I was recently commissioned to make a very small silver Darwin Fish pendant. I have always preferred to work large. If it can be done, it can be overdone! However, a commission is a commission. I’m going to tell you how I did it and how you can make a similar pendant. It obviously doesn’t need to be a Darwin Fish — the same techniques will work for whatever design you choose.
I initially planned on sculpting the fish and then adding legs using syringe. Then I discovered the existence of a commercial template of Darwin Fish. The smallest one was almost as small as the client wanted. I usually work with Art Clay ™. However, PMC3 ™ shrinks a bit more. The two brands are somewhat different in their working characteristics, but not so much that you can’t switch from one brand to the other. So I used PMC3 ™.
To produce the fish itself, I rolled metal clay to a thickness of 1.75 mm. Thinner than that, and the three dimensionality that I wanted would have been in peril. Thicker than 2.00 mm, and the fish would have been too thick for the rest of the design.
I covered the template with plastic wrap and pulled it tight. Then, placing the template and plastic wrap over the metal clay, I pressed down around the template. I used my fingers around the larger curves and a metal tool around the smaller ones. The result was a three dimensional Darwin Fish that, after it dried to greenware and I sanded the greenware, looked sculpted but without the work of sculpting.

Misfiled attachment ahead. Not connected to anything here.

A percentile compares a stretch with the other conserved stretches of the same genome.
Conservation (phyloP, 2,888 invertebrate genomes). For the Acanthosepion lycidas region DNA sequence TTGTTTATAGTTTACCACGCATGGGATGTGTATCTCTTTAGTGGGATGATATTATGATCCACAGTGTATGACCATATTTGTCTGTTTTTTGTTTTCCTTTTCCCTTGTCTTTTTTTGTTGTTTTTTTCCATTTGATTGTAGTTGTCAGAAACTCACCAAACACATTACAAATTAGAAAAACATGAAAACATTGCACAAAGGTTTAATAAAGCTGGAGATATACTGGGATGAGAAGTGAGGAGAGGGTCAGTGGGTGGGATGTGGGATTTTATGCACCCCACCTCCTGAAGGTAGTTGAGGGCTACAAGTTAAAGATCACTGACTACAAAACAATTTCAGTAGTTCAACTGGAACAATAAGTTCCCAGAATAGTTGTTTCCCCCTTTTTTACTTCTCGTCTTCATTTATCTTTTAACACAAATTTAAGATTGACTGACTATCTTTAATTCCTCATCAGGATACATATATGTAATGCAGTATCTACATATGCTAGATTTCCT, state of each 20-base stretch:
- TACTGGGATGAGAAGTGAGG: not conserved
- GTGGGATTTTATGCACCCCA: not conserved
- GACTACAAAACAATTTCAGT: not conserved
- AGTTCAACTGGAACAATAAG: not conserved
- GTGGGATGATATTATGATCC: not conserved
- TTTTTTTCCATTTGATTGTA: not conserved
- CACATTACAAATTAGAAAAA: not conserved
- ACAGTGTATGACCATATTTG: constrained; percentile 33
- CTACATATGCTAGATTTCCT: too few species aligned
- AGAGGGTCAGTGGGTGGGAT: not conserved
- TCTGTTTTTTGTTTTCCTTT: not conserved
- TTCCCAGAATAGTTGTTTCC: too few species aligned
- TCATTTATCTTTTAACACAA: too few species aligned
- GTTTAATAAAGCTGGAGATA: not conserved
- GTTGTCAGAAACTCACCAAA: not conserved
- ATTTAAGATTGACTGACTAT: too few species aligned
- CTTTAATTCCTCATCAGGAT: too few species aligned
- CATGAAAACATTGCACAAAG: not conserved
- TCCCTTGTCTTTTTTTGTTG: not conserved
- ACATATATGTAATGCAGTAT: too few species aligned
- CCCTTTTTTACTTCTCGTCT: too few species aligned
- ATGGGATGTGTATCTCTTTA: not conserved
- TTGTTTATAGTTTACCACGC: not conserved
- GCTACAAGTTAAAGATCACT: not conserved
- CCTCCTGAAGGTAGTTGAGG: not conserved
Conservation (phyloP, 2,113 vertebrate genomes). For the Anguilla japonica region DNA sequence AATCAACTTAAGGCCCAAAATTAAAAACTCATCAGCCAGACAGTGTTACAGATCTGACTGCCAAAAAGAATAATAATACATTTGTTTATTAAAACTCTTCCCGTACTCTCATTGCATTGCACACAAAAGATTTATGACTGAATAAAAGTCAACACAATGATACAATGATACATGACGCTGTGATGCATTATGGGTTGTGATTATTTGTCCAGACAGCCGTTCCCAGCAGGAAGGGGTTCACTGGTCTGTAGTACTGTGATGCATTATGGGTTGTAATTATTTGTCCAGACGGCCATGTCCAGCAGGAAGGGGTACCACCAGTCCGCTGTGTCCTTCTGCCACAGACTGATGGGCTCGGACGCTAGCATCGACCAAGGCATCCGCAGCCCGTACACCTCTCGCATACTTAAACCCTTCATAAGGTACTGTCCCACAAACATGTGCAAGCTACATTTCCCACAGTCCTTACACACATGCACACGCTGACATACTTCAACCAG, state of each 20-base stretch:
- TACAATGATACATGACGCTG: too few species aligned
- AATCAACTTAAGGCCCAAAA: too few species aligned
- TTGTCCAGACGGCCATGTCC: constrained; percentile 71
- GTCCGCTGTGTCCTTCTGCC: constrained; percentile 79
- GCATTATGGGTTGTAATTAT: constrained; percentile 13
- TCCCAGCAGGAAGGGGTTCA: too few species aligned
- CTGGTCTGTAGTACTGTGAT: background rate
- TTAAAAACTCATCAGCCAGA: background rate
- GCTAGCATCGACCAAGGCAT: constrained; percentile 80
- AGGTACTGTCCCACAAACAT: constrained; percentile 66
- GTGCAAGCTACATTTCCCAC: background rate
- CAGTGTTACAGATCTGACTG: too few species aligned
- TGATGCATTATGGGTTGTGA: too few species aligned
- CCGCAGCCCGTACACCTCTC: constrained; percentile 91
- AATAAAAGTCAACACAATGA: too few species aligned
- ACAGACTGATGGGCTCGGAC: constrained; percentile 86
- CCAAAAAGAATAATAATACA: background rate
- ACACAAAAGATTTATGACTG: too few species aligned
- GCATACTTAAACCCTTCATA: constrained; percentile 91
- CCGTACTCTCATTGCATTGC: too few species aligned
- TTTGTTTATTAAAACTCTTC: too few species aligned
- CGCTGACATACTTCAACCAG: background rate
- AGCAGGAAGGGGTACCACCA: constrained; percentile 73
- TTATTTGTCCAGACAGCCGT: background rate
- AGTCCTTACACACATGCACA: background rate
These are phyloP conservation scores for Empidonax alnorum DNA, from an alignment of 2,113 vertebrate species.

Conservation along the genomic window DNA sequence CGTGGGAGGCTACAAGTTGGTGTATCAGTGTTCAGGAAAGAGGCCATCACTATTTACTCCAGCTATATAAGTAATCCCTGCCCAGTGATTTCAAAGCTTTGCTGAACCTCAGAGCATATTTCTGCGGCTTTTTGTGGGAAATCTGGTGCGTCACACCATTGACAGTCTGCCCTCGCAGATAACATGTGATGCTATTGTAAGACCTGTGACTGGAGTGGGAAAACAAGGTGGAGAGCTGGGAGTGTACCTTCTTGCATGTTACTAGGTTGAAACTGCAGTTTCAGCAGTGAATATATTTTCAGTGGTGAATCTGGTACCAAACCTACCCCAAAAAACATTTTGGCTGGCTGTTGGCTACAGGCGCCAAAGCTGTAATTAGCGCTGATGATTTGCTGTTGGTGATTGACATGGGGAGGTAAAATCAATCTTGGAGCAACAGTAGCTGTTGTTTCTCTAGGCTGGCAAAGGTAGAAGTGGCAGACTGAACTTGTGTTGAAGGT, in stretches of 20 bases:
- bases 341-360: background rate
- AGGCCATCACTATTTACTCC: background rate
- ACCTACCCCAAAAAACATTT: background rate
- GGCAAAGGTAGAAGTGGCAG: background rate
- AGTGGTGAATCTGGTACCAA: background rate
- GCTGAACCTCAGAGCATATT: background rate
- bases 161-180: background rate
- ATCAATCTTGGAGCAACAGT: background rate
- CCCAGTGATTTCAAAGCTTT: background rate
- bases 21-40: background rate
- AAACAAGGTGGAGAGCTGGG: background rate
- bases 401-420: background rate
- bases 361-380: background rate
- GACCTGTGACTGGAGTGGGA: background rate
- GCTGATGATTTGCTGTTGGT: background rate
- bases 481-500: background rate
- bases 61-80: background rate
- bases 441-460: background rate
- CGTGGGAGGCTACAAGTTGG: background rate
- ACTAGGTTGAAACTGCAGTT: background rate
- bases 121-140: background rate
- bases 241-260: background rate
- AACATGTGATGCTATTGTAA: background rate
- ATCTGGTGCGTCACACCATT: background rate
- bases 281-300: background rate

I then rolled some metal clay to a thickness of 0.75 mm. I textured it and cut out a shape for the background of the fish. The reason this was thinner than most pendants is that the fish will give the piece additional mass, and I didn’t want it to be too heavy.
I then attached a the fish to the background. I added a standard bail (same texture as the background). Then I added a line of syringe, so the fish had something to walk on 😉
I fired the pendant and tumbled it.
Of course, most pieces look unfinished coming right out of the tumbler. I patinaed the piece with liver of sulfur. However, I carefully wiped all the patina off the fish itself and actually polished it with silver polish. After all, the fish has no features for the patina to accentuate and, by polishing it, I made it stand out.
All that remained was to attach a chain. The picture below shows the piece with a coin, for scale.
That was what I was after! A happy client and a shiny Darwin Fish!
I hope this inspires you to try your own design, no matter how far removed from a Darwin Fish it might be 😉